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How Mindfulness Can Help You Kick Bad Habits For Good

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Maybe you’ve got a bad habit of leaving the TV on while you sleep, hitting the snooze button one too many times, or if you’re like me, indulging your sweet tooth more than you should. It’s true that old habits die hard, but if you’re looking to break free of pesky patterns that are no longer serving you, a simple mindfulness practice might be all you need. 

It might be all the rage these days, but what really is mindfulness anyway? According to Dictionary.com, mindfulness (as it pertains to psychology) is “a technique in which one focuses one’s full attention only on the present, experiencing thoughts, feelings, and sensations but not judging them.” While our thinking minds are often either operating in the past or the future, mindfulness calls our awareness back to the present moment. So how can it help you break a bad habit? It’s got to do with your brain.

Habits take root in a small part of the brain’s prefrontal cortex where most of our thoughts and planning happen. We know that smoking is bad for us; we may be aware that eating that extra donut is going to have consequences. Yet we continue on because once we repeat a behavior often enough, it becomes an automated response in which the decision-making part of our brain goes offline. 

For example, after a certain amount of time commuting to your job, you won’t have to think about where you’re going anymore. The brain stores that information and comes to know how to get you to work. This idea of going on “auto-pilot” is the same mechanism that makes us repeat patterns we want to break. 

The bad news is, the brain never quite forgets old patterns. The good news, however, is we will favor a new habit over an old one, according to research conducted by MIT — and that’s where mindfulness comes in. In his TED Talk, psychiatrist Judson Brewer, who studies mindfulness and addiction, suggests that our brains follow a specific pattern: trigger, behavior, reward. But when we use mindfulness to bring ourselves back into the present moment and observe a craving arising, we are able to take our power back by switching the decision-making part of the brain back on so that our actions are informed instead of habitual.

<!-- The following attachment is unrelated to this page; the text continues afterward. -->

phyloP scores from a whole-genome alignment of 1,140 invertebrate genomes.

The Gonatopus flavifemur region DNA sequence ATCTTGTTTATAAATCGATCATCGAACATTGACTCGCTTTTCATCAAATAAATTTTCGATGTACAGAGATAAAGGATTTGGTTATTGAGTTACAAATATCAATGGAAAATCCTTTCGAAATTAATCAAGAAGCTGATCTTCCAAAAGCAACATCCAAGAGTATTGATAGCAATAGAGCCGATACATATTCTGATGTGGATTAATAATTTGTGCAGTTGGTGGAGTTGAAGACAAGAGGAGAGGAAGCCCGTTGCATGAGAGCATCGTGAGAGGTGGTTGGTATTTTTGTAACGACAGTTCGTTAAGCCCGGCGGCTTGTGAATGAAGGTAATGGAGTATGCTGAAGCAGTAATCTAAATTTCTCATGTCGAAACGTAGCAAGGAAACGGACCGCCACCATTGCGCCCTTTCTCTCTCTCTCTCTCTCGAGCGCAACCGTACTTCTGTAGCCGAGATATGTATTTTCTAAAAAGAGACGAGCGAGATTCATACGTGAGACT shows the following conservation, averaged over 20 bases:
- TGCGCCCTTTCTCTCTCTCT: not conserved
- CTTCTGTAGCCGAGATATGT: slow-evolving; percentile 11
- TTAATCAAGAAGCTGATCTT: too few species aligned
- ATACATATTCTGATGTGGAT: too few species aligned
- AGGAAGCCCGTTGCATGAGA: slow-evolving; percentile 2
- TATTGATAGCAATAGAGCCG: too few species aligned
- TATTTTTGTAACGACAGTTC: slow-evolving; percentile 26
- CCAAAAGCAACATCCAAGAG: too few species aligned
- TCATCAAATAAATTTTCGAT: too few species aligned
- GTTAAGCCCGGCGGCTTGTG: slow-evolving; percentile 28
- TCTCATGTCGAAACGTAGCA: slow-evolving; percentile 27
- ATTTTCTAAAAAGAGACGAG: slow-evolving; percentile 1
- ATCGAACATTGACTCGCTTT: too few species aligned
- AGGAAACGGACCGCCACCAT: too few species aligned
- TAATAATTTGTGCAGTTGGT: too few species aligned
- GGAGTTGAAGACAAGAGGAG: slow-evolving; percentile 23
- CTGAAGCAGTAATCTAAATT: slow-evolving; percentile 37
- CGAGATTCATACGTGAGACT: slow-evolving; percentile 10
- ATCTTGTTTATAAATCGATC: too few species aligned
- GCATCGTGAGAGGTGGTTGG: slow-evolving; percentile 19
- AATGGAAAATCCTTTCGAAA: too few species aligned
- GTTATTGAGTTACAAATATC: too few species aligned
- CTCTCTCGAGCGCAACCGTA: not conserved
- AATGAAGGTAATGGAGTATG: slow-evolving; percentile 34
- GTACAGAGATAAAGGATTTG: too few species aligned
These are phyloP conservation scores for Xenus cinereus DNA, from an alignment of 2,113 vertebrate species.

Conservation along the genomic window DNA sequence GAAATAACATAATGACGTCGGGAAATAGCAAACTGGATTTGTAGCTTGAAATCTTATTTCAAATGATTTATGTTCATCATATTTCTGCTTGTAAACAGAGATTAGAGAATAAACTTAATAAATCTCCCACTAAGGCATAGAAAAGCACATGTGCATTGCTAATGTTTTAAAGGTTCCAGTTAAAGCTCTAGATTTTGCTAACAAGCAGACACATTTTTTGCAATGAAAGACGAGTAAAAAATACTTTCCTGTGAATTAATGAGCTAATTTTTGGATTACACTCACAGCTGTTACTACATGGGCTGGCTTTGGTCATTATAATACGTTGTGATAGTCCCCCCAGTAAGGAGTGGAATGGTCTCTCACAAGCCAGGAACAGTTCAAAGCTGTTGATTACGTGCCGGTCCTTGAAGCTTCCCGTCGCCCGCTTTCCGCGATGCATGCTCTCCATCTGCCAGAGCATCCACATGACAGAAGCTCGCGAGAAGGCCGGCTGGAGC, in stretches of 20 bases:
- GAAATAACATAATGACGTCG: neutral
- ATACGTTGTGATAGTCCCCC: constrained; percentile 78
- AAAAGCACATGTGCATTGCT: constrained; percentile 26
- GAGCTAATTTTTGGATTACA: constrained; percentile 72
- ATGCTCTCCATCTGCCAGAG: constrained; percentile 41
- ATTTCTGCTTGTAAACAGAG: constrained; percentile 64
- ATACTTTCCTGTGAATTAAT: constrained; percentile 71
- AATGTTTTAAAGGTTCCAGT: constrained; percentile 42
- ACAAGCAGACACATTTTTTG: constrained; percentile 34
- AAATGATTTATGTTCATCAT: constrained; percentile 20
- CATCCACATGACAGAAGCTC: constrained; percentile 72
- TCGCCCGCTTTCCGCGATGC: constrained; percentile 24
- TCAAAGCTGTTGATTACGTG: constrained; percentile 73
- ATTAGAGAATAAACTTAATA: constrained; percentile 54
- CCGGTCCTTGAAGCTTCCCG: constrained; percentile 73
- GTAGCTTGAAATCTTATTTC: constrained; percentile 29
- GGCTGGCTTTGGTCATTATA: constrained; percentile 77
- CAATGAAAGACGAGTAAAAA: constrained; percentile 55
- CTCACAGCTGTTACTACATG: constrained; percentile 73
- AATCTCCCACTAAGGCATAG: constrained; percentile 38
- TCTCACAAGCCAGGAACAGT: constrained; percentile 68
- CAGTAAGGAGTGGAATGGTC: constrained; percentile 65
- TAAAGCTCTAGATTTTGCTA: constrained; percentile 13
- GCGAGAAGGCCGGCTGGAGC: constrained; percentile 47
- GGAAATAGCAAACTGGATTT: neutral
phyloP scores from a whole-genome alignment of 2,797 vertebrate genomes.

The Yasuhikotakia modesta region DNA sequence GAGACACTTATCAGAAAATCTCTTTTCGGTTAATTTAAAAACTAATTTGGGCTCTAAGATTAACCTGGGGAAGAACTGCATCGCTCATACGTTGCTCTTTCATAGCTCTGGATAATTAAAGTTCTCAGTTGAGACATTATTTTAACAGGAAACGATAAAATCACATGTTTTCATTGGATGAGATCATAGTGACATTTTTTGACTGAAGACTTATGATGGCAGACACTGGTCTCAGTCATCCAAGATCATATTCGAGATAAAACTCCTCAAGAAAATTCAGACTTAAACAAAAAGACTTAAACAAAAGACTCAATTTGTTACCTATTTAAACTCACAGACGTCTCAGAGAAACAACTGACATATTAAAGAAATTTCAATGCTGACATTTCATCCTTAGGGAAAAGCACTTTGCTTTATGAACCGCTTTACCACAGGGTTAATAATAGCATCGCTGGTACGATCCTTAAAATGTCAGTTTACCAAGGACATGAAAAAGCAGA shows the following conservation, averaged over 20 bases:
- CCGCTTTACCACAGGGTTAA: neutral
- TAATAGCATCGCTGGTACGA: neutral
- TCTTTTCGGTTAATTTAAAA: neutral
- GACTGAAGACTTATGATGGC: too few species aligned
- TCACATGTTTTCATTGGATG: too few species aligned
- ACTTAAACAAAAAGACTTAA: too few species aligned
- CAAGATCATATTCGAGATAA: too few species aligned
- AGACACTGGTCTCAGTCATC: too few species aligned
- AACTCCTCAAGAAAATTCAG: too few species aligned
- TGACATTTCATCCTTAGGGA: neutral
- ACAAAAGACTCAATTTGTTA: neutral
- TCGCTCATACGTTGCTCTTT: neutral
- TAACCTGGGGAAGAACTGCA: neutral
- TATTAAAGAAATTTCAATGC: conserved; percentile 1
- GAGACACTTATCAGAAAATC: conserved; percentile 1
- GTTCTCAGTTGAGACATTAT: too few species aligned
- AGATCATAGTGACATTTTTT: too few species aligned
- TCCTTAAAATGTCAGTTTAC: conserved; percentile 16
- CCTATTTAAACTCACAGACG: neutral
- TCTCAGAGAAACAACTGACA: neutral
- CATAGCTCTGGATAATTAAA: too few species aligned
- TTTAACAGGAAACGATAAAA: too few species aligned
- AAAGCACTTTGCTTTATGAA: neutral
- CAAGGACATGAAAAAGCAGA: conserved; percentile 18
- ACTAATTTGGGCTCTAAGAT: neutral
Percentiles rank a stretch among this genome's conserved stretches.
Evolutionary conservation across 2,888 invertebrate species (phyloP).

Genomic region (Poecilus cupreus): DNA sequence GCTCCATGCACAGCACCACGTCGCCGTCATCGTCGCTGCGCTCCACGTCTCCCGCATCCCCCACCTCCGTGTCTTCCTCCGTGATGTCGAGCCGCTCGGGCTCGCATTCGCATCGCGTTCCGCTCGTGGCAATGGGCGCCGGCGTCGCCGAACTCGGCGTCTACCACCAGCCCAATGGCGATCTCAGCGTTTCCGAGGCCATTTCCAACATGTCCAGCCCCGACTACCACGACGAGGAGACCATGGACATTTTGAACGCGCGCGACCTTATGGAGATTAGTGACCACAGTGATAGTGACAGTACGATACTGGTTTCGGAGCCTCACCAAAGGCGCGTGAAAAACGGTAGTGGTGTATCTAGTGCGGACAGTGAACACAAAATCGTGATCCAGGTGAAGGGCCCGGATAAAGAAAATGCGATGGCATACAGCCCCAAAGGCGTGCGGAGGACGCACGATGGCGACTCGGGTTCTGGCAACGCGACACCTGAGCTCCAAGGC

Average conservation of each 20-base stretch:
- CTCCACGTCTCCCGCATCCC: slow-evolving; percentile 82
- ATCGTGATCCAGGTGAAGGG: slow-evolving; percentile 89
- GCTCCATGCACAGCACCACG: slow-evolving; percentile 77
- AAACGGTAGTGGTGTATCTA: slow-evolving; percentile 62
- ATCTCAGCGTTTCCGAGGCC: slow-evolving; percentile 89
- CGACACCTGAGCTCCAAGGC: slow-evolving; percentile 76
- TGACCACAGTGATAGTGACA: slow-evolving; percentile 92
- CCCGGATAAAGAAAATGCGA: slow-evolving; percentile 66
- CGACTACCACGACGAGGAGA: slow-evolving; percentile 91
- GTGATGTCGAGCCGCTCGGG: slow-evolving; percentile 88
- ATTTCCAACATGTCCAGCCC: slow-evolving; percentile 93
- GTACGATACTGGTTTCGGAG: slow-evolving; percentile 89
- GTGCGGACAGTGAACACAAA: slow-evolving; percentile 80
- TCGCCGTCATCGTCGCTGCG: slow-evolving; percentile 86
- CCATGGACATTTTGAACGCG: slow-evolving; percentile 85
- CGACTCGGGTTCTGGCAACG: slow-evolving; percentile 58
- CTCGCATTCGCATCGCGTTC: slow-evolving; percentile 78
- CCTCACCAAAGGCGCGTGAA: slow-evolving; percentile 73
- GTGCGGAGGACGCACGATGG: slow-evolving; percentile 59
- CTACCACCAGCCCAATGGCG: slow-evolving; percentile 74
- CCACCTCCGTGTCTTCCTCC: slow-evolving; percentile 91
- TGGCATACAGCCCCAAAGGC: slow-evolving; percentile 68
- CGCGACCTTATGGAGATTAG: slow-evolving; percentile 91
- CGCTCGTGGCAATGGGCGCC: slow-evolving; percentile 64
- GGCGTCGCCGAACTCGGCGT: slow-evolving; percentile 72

Practicing mindfulness may sound easy, but when it comes to breaking hard-wired patterns, you’re going to have to make a conscious effort. I’ve used mindfulness practices to help me battle sugar addiction and overeating. So take it from me, this stuff works. As Brewer suggests, the key to using mindfulness to change our habits is being curious and aware. 

When you find yourself going to grab that afternoon candy bar, begin by acknowledging that the habit has arisen. While you’re noshing (or before you start, if you can) observe what’s happening (without judgment) by asking yourself a few questions. Why am I doing this? How does this make me feel? What is the reward? 

With some practice, you will come to see that there are certain triggers which cause you to fall into the same patterns. Once you recognize a trigger, like stress or even boredom,  you now have the ability to step in and replace the unwanted behavior with a new one that has a reward you’re actually seeking. “When we get curious, we step out of our old fear-based reactive habit patterns, and we step into being,” Brewer concludes. 

So take a deep breath, get curious, and try something new. 

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